A member of Wellington's Vogel family says he's appalled the Crown is selling Vogel House on the open market, rather than returning it to the family.
Jocelyn Vogel donated the opulent Lower Hutt property, which is valued at nearly $5 million, to the Crown in 1965.
Since then it has been used as a residence for prime ministers Robert Muldoon and David Lange, and was also used as a temporary home for former Governor-General Sir Anand Satyanand while Government House was being renovated in 2009 and 2010.
After last year deciding it no longer needed the property, a battle ensued between the Vogel descendants and two charities named as beneficiaries in Jocelyn Vogel's will - the SPCA and the Vogel Charitable Trust - as to who had rights to it.
The Vogel descendants said they had conversations with their grandmother shortly before her death in 1988 during which she said she hoped the property would be returned to the family once it was no longer needed.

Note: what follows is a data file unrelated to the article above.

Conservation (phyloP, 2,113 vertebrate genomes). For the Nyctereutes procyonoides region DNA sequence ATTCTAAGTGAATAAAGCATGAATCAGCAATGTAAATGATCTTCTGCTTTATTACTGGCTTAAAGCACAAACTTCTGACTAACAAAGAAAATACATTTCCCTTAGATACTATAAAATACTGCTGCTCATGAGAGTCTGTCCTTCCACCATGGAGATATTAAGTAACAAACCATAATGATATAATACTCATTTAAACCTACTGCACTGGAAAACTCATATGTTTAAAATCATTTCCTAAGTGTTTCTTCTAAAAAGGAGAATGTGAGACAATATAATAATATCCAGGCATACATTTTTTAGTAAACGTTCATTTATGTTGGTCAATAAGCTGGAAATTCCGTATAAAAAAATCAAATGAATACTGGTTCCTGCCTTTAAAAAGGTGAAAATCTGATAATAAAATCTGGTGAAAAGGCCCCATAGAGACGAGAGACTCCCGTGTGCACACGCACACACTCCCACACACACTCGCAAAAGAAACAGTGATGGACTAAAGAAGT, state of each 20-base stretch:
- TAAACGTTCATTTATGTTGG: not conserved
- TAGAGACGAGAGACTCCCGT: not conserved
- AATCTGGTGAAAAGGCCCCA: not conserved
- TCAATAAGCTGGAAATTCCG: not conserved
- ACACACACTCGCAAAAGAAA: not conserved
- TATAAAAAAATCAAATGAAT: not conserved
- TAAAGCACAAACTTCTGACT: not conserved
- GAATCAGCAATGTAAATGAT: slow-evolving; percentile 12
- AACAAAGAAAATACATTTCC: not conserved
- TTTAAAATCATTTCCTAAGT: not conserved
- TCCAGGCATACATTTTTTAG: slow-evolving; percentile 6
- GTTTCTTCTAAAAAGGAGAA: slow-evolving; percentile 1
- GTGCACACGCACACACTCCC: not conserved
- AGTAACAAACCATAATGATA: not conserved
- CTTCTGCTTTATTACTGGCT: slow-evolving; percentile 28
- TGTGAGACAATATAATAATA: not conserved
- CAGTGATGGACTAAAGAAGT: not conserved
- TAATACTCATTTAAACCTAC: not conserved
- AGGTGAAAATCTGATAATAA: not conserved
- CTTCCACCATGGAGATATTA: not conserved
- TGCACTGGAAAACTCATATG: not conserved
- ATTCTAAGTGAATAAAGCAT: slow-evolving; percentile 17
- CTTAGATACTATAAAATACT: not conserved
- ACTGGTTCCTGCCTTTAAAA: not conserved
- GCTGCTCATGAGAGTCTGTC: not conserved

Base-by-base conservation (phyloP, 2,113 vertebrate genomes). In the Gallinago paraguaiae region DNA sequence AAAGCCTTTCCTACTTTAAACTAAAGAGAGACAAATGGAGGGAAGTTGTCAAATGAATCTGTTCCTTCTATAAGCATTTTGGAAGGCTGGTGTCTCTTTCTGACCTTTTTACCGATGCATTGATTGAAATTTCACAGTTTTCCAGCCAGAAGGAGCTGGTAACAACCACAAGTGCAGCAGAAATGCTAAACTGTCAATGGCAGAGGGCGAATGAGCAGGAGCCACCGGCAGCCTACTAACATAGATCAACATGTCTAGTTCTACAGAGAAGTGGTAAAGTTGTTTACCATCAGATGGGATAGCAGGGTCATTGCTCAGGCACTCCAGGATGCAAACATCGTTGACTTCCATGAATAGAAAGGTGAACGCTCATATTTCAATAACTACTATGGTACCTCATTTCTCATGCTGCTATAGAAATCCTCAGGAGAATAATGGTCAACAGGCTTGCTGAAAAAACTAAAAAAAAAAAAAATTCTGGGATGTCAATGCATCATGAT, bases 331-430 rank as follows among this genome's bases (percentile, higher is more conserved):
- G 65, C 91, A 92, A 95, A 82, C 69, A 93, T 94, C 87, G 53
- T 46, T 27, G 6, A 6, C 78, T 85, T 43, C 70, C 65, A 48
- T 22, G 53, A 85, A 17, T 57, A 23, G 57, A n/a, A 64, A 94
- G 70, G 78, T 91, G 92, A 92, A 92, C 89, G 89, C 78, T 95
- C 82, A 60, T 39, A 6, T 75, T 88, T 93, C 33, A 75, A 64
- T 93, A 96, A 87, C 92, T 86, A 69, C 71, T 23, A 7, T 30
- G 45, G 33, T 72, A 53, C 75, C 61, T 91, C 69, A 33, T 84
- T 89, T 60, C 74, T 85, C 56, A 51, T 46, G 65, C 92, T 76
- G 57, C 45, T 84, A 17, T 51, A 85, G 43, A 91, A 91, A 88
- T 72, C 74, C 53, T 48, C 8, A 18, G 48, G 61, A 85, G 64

However, the Crown has now decided to sell Vogel House on the open market and pocket the proceeds itself.
Jocelyn Vogel's grandson, Tim Vogel, said his grandmother would be disgusted by the situation.
"She clearly expressed that it was her wish it was returned to the family... if she was alive today she would be horrified to realise the government is looking to sell this gift for profit.
"If they were intent on the Crown actually wanting the money, they would've sold it themselves and given the Crown the money."
Tim Vogel's great-great grandfather, Julius Vogel, was New Zealand's eighth prime minister - or, as it was then known, premier - and introduced the first women's suffrage bill to Parliament in 1887.
Vogel House, which was built in 1933, is a Category One Heritage building, meaning a 'place of special or outstanding historical or cultural significance'.